Regarding the tuition reimbursement program, the City argues that it has not rescinded the program. The City acknowledges that it has reduced the funding, but it contends that this program was always subject to the availability of funds and that City employees, with the exception of firefighters, were never guaranteed reimbursement.

The Commission finds that the parking privilege for Ed Cox and John Foster is not a term and condition of their employment with the City. Cox is employed by the Union and performed duties for the Union when he parked free of charge on level "B." While Foster is paid by the City, it is undisputed that he performed Union business while using his parking privilege.

The Commission further finds that the tuition reimbursement program and the parking privilege for 911 employees working the "C" shift are terms and conditions of employment. However, the City did not unilaterally rescind the tuition reimbursement program. Reimbursement under the program was never a guarantee and was always subject to the availability of funds.

It is the Commission's determination that its decision in State Troopers Association of Nebraska v. Nebraska State Patrol , 8 CIR 323 (1986) is dispositive of the remaining issue -- parking for 911 "C" shift employees. In State Troopers , this Commission found that a zipper clause precluded it from resolving a dispute over wages and related items. When State Troopers was decided, we relied on the supreme court decision in Transport Workers of America v. Transport Authority of Omaha , 205 Neb. 26, 286 N.W.2d 102 (1979) stating that the Commission's jurisdiction is limited to industrial disputes absent an agreement, and that we lack authority to resolve contract disputes.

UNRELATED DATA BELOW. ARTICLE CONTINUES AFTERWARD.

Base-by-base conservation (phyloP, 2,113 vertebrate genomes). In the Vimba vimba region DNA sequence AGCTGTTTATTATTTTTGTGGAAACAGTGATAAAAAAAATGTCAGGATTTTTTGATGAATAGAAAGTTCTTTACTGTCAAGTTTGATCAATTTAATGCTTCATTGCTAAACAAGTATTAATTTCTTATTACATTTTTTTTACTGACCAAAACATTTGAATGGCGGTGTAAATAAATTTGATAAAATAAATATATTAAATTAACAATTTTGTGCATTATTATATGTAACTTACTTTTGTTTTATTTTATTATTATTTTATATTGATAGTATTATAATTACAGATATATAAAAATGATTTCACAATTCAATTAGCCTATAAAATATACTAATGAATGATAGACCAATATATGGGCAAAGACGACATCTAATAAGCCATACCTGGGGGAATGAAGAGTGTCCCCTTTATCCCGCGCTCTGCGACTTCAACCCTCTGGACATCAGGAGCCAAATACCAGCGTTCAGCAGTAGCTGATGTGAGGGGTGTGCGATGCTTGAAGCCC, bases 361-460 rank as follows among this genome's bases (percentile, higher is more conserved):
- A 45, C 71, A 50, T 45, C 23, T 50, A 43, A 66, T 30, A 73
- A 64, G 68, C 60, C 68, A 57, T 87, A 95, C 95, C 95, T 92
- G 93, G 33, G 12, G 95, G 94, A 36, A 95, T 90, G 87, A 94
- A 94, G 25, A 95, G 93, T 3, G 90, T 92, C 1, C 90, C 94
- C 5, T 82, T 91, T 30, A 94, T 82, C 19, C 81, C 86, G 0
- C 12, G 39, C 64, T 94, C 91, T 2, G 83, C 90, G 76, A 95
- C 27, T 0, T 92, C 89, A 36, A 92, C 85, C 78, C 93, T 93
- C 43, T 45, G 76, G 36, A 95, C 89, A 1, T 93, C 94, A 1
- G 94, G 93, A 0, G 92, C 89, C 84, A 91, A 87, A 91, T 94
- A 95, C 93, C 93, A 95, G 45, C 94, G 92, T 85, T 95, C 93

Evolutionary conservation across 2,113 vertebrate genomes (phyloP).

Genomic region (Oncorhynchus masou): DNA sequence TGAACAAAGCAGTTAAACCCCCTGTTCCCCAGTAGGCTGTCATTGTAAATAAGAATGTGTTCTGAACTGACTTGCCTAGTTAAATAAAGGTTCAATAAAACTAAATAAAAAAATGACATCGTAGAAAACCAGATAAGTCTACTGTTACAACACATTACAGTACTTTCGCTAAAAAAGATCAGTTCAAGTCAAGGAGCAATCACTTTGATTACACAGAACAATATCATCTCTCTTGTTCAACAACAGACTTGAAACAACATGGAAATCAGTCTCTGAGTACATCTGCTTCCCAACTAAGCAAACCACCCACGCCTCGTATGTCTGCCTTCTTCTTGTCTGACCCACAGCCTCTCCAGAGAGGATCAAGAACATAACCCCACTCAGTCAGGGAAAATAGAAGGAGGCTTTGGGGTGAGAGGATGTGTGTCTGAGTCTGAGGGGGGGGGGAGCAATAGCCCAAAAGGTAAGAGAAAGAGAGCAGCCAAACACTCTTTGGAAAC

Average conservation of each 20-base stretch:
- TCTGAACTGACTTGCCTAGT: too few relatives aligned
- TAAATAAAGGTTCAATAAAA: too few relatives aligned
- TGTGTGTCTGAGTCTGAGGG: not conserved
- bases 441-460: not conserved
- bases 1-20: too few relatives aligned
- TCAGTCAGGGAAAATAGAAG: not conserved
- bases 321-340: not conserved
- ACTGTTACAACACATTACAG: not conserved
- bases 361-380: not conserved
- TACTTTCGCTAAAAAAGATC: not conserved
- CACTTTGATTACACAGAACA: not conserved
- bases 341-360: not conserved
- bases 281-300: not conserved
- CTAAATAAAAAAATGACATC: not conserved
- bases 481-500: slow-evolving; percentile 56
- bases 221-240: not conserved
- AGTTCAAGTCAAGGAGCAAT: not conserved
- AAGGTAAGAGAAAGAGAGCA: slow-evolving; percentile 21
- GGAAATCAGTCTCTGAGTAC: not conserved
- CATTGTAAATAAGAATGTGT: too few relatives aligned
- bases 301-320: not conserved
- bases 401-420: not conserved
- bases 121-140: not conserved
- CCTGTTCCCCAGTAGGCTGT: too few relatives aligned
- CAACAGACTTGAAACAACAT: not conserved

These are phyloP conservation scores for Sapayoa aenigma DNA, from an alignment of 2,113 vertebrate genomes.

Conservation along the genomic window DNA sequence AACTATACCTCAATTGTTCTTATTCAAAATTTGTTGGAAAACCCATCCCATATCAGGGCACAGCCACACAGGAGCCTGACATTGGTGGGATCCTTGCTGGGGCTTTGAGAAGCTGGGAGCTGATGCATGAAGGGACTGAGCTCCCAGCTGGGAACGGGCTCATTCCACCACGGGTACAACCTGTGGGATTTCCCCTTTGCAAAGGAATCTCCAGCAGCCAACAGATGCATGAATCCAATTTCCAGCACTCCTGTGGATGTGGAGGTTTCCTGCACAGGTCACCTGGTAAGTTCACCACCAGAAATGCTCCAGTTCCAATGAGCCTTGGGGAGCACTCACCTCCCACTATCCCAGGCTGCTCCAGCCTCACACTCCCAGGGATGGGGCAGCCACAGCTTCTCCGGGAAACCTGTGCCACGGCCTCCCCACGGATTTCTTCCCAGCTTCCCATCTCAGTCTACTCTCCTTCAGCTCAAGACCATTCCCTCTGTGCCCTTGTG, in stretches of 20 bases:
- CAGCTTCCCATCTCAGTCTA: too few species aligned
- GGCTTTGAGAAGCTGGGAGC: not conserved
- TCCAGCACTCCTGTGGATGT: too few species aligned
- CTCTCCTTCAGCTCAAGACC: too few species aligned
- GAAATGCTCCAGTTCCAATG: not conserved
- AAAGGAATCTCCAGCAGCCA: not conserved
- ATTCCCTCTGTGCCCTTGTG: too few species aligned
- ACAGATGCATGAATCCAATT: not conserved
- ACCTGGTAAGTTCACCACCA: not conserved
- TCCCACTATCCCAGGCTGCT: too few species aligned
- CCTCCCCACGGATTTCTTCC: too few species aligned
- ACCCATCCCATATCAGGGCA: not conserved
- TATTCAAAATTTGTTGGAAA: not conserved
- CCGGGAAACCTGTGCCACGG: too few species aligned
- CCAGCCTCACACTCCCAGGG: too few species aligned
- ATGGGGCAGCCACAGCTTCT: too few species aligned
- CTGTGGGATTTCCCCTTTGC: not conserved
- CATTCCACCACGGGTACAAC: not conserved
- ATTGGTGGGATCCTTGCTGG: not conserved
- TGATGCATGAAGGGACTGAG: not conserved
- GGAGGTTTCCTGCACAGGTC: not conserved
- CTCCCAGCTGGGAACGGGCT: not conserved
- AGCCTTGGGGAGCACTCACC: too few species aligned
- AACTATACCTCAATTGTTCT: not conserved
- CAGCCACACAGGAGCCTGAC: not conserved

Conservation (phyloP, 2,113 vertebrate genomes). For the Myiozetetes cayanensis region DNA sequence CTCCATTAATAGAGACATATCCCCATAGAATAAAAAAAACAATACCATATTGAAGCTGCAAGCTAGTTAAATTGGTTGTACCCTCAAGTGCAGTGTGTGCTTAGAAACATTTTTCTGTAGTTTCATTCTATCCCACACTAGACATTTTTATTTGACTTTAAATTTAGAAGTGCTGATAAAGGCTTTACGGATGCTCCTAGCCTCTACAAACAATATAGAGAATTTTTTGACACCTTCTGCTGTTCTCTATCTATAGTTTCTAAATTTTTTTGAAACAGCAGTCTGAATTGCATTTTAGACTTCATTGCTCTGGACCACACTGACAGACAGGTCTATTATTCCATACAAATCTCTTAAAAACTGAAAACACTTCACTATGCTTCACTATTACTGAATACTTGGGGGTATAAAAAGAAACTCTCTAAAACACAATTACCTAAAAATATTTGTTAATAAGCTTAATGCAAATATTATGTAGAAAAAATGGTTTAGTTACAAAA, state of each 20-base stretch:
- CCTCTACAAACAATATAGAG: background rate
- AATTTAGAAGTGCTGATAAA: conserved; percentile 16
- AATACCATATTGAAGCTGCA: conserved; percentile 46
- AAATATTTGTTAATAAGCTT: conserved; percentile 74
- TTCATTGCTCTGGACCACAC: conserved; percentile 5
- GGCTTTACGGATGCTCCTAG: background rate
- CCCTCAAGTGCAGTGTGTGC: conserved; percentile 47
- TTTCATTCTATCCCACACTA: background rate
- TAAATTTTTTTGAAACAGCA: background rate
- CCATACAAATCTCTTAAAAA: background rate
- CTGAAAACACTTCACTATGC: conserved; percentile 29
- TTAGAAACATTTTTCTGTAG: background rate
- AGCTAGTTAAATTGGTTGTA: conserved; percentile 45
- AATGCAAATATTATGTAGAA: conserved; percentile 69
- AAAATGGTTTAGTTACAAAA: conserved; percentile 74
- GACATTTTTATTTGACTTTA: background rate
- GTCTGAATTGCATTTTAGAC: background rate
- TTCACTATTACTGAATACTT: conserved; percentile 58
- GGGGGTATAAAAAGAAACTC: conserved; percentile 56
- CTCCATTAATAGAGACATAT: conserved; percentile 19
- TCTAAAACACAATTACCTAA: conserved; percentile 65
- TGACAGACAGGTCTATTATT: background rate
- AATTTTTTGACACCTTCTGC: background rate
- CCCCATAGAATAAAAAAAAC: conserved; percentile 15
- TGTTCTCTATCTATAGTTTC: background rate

The Union employees and the City are currently operating under a labor agreement, and contained within article 35 of the agreement is a zipper clause stating that the agreement resolves any and all negotiable issues except a pension issue. At the time the labor agreement was under negotiation, the parking problem relative to 911 "C" shift employees had arisen and was unresolved. "Notwithstanding the fact that the parties hereto consider the 1990-1991-1992 Labor Agreement as resolution of any and all negotiable terms, the parties nonetheless agree that they will negotiate . . . pension items only for 1992. . . ."

The parties clearly reserved their right to negotiate pension items, and could have done the same with other terms and conditions of employment, including parking privileges for 911 employees working the "C" shift. Base on the facts of this case, the zipper clause is dispositive of these charges. Since the Commission lacks jurisdiction to alter terms and conditions of employment that could have been part of the 1990-1992 agreement, the Commission finds that it does not have jurisdiction in this case and the same is hereby dismissed.

All judges assigned to the panel in this case join in the entry of this Findings and Order.

Entered September 23, 1991.